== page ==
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The Mass Media

The Mass Media

The Mass Media

Catch This Ray of Sunshine

Toni Collete and Steve Carell making a hasty exit
Toni Collete and Steve Carell making a hasty exit

Nestled in the indie-film niche at the culmination of the summer’s film frenzy, and between the likes of Talledega Nights: The Ballad of Ricky Bobby and Snakes on a Plane, shines a brilliant beam of sunshine: Little Miss Sunshine, that is.

Released by Fox Searchlight, directed by Jonathan Dayton and Valerie Faris, and written by Michael Arndt, Little Miss Sunshine follows a simple premise: a dysfunctional family heads out on a road trip to take their youngest member, Olive (played magnificently by Abigail Breslin of Signs) to a child beauty pageant in California.

Sunshine’s take on the ‘road trip movie plot’, latent with catastrophes that arise from being in transit, is familiar territory.Two things about the movie stand out: the characters’ absurd eccentricity, and the undeniably genuine performance of the talented ensemble cast.

This movie might raise eyebrows mostly because of funny-man Steve Carell’s leading role. His portrayal of Frank-forlorn, former #1 Proust scholar in the U.S., spurned by a male graduate students and just released from the hospital for attempted suicide-departs from his typical comic characters.

Carell’s Frank is quite funny, but the role is played with remarkable control, showing as much seriousness and tenderness as comedic sensibility. The actor doesn’t lose the geekiness he’s known for, but he showcases an unexpected ability for complex and honest performance-I was impressed by 40 Year Old Virgin, but didn’t know he had this in him.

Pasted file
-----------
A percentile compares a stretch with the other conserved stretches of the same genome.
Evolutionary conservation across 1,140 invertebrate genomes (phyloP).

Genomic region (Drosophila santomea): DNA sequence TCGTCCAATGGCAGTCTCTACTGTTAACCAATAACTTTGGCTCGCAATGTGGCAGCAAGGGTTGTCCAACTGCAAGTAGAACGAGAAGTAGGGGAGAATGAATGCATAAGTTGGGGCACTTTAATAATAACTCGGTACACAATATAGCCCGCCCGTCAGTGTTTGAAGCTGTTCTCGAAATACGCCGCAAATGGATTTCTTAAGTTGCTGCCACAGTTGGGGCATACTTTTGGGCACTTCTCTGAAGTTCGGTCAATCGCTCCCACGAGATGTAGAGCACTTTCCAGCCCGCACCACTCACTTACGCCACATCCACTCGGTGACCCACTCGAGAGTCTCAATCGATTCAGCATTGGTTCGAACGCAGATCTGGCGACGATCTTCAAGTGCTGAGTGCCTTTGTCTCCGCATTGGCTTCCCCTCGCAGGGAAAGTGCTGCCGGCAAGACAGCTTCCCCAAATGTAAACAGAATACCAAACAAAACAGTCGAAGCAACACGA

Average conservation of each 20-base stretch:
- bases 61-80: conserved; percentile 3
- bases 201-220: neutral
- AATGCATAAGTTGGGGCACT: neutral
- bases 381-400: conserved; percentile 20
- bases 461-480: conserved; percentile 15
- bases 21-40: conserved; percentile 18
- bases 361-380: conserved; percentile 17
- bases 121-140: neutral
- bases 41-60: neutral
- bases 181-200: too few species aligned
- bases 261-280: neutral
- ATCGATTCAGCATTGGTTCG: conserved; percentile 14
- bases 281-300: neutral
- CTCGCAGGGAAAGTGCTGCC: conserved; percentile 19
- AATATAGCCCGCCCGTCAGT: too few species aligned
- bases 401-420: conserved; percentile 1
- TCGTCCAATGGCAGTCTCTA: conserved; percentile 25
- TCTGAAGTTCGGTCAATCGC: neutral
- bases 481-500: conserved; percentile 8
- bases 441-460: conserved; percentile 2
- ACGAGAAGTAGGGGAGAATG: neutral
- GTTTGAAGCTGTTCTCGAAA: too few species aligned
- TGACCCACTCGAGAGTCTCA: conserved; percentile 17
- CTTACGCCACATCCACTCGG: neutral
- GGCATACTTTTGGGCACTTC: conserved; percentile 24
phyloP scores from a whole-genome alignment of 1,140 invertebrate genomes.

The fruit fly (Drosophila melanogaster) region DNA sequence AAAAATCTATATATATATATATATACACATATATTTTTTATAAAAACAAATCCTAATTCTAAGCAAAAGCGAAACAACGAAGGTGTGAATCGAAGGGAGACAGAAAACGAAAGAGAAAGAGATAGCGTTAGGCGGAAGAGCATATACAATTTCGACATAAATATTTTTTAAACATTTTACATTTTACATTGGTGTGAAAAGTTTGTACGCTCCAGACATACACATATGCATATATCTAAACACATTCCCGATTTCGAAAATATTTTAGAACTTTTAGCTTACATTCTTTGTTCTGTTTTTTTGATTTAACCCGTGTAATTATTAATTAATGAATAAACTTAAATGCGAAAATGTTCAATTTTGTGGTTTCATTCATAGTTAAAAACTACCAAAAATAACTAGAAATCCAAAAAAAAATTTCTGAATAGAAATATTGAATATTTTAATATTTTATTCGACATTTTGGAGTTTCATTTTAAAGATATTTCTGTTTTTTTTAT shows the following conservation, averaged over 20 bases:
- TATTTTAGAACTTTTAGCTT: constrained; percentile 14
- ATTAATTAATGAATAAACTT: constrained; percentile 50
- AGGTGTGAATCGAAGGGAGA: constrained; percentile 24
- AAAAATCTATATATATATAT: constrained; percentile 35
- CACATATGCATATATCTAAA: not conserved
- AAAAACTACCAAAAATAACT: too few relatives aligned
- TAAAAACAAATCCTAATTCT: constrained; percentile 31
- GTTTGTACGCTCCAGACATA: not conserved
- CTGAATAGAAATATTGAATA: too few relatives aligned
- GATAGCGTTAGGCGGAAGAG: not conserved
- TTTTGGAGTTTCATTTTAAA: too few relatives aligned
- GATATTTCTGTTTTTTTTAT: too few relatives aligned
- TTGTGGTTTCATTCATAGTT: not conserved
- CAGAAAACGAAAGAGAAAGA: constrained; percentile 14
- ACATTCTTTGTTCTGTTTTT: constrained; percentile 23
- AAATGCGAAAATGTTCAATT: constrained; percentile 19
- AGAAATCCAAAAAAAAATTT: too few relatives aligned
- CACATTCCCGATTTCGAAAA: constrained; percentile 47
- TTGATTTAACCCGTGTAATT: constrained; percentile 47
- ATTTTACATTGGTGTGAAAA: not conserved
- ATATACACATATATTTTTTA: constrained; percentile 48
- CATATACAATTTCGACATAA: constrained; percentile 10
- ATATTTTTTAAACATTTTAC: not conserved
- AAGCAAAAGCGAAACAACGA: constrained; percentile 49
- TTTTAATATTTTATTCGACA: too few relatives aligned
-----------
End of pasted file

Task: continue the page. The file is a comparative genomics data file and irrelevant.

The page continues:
Suicidal, Proust proffering Frank, may be the sanest of Little Miss Sunshine’s dysfunctional family. Richard, the father (Greg Kinnear), is an adamant wannabe-life coach whose “9 Steps to Success” provides the frightening framework for interaction with his family and his life, but fails in and of itself. Oldest son, Dwayne (Paul Dano), is a devout Nietzschean under a vow of spoken silence until he can enter the Air Force as a test pilot, communicating only by written memos. Grandpa (Alan Arkin!!!) snorts heroin, advocates rampant sexual activity, coaches Olive’s dance routine, and is an avid porn fan.

Olive herself is the dorky yet loveable youngest, aiming to win a child beauty pageant. Her innocence and astute inquiries into life moderate the family’s insanity. Last, loving mother Sheryl Sheryl (Toni Collette), holds everyone, including Frank together.

The dynamics delight, the chemistry’s spot-on. One silent scene focuses on a hug between Olive and Dwayne; it’s a scene you feel. The fact that the bus they quest on won’t start unless all of them push together to get it rolling is not only always hilarious, but also symbolic of the relationship that develops between all of them on their trip. Both Little Miss Sunshine and her family will earn your admiration.